By Russ and Tiña De Maris

Spend any amount of time in a commercial RV park and you’re apt to get a power bill. Since power is expensive anywhere, it’s a bitter pill for RVers when they are often presented with a bill for rates higher than the locals pay. We’ve all heard the “Cost of reading the meter,” “Administrative overhead,” “Huh?” excuses.

How do you know if you’re actually being billed for what you’ve used? In many parks, old style “clock” type electric meters are used, and many folks just don’t have a clue as to how to “read” them. Digital meters are a lot easier, but not near as common.

Here’s how to read a clock type meter.

Remember that each of the hands represents a single digit of the present reading. It’s helpful to recall that some hands turn clockwise, others counter-clockwise. When the hand is between numbers, that hand is always read to the lower number.

In the picture, the reading on the meter is 34065. Read from left to right. It may be difficult to discern that the second digit is 4 – it’s so close, maybe it’s a 3? The giveaway is simple: If the hand to the right of the one in question is past the zero, then the hand in question is to be read as higher. And remember, when meters are read they are NOT reset to zero.

So when you “check in” to your RV site, read the meter and write down the figures. To practice, you might read it every day to get the hang of it, and to see how little power RVers use – unless, of course, you’re running the air conditioner! To know how much power or “kilowatts” you’ve used, simply subtract the earlier reading from the present reading. Knowledge, as they say, is power.

##RVT819

## 9 thoughts on “Paying an RV park for power? Read your meter!”

1. chris ledwidge

I’m confused. Please explain your statement about determining how to read the meter if the needle is very close to the number: ” If the hand to the right of the one in question is past the zero, then the hand in question is to be read as higher.” It seems once the hand has passed zero, it will remain “past zero” during its entire rotation. The only time it is not past zero is when it is directly on zero. Thank you for the article and your anticipated help.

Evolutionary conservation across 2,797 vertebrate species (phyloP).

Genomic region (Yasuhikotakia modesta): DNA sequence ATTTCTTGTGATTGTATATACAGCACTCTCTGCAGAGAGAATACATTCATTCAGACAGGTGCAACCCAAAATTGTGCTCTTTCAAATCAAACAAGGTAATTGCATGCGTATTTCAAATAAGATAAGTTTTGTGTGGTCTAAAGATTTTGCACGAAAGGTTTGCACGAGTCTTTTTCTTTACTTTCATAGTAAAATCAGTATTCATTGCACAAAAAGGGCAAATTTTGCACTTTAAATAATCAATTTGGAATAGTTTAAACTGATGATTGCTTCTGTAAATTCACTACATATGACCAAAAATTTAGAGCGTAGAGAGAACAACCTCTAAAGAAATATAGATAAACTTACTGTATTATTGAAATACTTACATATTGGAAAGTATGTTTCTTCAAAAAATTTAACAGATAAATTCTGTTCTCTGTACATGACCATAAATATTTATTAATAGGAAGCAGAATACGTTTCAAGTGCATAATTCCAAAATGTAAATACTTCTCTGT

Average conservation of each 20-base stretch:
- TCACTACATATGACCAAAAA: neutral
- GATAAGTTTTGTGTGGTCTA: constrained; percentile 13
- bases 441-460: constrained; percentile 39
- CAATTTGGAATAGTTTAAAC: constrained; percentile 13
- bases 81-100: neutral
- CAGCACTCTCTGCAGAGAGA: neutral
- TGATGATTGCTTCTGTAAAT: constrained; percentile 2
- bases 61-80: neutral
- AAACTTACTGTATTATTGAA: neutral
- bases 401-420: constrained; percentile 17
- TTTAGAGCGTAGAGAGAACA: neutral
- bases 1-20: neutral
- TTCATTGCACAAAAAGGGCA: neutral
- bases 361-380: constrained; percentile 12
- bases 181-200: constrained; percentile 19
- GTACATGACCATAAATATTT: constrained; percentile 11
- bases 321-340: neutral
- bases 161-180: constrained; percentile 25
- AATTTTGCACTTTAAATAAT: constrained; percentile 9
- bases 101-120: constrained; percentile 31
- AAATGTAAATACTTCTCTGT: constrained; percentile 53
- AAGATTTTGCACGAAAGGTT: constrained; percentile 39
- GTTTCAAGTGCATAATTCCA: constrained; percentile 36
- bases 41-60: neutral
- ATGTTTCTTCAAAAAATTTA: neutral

Chris

2. Ron T.

I’ve never been anywhere long enough to use a meter, but I’d expect to be billed for the correct amount of metered electricity, but at a rate slightly higher than what the utility charges the campground. That electrical pedestal and meter didn’t get installed for free and the campground owner deserves to make a little profit for providing that service.

3. Wolfe Rose

As others have said, arrive/depart photos are best arguing bills, but for your own knowledge (and brownout safety) install your own digital wattmeter inside your couch. Mine cost \$7 installed, and reads Volts/ Amps/ Watts/ WattHours directly. The first two save your equipment, the third your generator, and the last your wallet. I can’t post photos here, so find me on rvillage if you need more info.

1. Wolfe

Here you go: 6-way meter :shows V/A/W/PF/KWh/Frequency… \$9 delivered

4. Tommy Molnar

Taking pics seems to be the best way. We’ve never stayed anywhere long enough to have to do this, but in the future you never know. Thanks for the idea.

5. Jim Bennett

Many campground owners are making a fast buck from electric charges and many RV folks have little clue they are being overcharged.Having traveled extensively,I can attest to this problem and while electric rates vary from one area to another,there is little a person can do about it.CYA is your best protection.

6. Manny

I used to make a photo with my cell phone after hooking up the RV. For longer stays, I do it every day. so there is no discussion whatsoever.

7. Juan Camacho

Better yet take a picture of your meter that way there’s no question that who ever read it before you got there didn’t make a mistake.